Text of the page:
Part Fifty-two

Redbreast Sunfish

Redbreast Sunfish [Bream]

By Dick Sternberg
Excerpt from: Fly Rod Gamefish,
Thanks to Cowles Publishing for use permission.

(Lepomis auritus). The golden brown sides have blue streaks and pale red spots. The black ear flap is as long as that of a longear sunfish, but it does not have a light-colored margin. The redbreast is named for the male's orange-red breast. Males also have olive-colored upper sides and blue streaks on on the cheeck. Females are less colorful, with pale red to yellowish breasts.

Native to the Atlantic Coast states and as far north as New Brunswick, redbreasts have been stocked in many southern states. The redbreast is also called the yellowbelly sunfish, robin, redbelly and bream. Although the redbreast is one of the smaller sunfish species, it has white, flaky, sweet-tasting meat, much like that of the bluegill.

Distribution HABITAT:

Redbreasts are found mainly in streams along coastal plains and can tolerate slightly brackish water. They prefer deep, slowing moving areas of clear streams, with boulders, logs, weedbeds or undercut banks for cover. They will not hold in fast current. They also live in lakes, reservoirs and ponds, particularly those with moderate weed growth. Redbreasts favor warm water, from 80 to 85 degrees F.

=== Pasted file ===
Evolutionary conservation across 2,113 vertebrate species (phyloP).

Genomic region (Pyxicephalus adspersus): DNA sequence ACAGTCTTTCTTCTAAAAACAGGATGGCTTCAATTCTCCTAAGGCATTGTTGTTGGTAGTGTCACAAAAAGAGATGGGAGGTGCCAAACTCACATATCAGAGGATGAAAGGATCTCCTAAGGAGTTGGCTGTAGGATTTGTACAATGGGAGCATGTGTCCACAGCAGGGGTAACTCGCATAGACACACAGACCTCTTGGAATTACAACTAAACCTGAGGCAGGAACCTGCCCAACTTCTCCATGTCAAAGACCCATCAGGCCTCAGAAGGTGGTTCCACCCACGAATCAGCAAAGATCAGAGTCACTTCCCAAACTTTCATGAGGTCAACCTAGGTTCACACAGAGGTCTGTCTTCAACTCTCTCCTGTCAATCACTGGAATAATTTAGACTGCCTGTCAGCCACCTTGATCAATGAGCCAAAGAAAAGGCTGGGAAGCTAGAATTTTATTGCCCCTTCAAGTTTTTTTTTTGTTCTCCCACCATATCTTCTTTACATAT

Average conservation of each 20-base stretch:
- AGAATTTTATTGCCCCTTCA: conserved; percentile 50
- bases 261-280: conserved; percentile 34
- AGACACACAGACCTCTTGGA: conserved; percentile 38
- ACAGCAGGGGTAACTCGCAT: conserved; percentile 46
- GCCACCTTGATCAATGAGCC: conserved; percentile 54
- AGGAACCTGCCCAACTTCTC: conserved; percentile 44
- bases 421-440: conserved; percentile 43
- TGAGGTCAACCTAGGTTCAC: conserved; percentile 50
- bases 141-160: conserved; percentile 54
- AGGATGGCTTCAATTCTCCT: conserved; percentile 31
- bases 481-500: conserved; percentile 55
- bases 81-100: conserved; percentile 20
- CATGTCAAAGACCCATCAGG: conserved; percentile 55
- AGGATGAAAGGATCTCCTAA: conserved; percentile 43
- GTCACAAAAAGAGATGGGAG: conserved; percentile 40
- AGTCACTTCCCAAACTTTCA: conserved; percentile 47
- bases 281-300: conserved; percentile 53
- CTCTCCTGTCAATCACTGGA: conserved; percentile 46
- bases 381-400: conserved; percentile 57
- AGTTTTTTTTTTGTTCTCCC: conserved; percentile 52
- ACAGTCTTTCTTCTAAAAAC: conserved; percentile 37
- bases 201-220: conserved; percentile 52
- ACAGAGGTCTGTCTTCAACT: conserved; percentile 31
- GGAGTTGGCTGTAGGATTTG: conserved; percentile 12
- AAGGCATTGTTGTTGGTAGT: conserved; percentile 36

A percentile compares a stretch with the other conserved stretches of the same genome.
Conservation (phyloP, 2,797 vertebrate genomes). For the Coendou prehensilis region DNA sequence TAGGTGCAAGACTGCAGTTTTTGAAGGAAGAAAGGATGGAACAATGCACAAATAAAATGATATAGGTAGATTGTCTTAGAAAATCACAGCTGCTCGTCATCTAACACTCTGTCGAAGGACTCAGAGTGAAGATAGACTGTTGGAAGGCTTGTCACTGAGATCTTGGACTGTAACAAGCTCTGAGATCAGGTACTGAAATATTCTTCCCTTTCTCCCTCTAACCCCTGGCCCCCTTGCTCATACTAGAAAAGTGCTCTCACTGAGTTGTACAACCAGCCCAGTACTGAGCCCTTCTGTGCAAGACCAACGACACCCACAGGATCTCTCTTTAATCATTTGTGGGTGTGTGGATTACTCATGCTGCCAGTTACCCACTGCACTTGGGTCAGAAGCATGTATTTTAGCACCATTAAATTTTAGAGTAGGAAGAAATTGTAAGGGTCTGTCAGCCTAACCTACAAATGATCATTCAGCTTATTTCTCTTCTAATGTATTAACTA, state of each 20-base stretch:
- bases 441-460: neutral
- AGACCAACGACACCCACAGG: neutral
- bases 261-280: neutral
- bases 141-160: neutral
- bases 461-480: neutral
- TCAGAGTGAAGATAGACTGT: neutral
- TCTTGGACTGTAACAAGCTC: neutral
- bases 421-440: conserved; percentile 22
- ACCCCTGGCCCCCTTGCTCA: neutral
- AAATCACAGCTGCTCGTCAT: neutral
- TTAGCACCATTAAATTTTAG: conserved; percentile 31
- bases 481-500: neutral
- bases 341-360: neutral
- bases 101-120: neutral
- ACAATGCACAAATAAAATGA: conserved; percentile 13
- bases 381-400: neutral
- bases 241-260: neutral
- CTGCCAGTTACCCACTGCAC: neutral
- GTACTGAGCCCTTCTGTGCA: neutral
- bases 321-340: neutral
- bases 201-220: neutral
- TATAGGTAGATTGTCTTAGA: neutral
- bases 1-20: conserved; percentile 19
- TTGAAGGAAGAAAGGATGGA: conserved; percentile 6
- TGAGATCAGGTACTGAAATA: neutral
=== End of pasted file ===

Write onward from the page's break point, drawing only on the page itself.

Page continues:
Common goods include aquatic and terrestrial insects, snails, crayfish and small fish. [Tying instructions for all of these are found in either the Fly of the Week archives or Fly Tying Archives.] Redbreasts are more prone to night feeding than other sunfish. Primarily bottom feeders, they will also take food on the surface.


Redbreasts spawn in late spring or early summer, usually at water temperatures from 66 to 70 degrees F, but sometimes at temperatures as high as 82 degrees. Males build nests on sand- gravel bottoms, generally near stumps, logs and rocks. They guard the nest until shortly after the fry hatch.


Compared to most other sunfish, redbreasts are slow-growing. They grow fastest in the South, but even there, they reach only about 1/3 pound in 6 years. They seldom live beyond age 7. The world-record redbreast weighed 2 pounds, 1 ounce and was caught in the Suwannee River, Florida, in 1988. There is no fly rod record.

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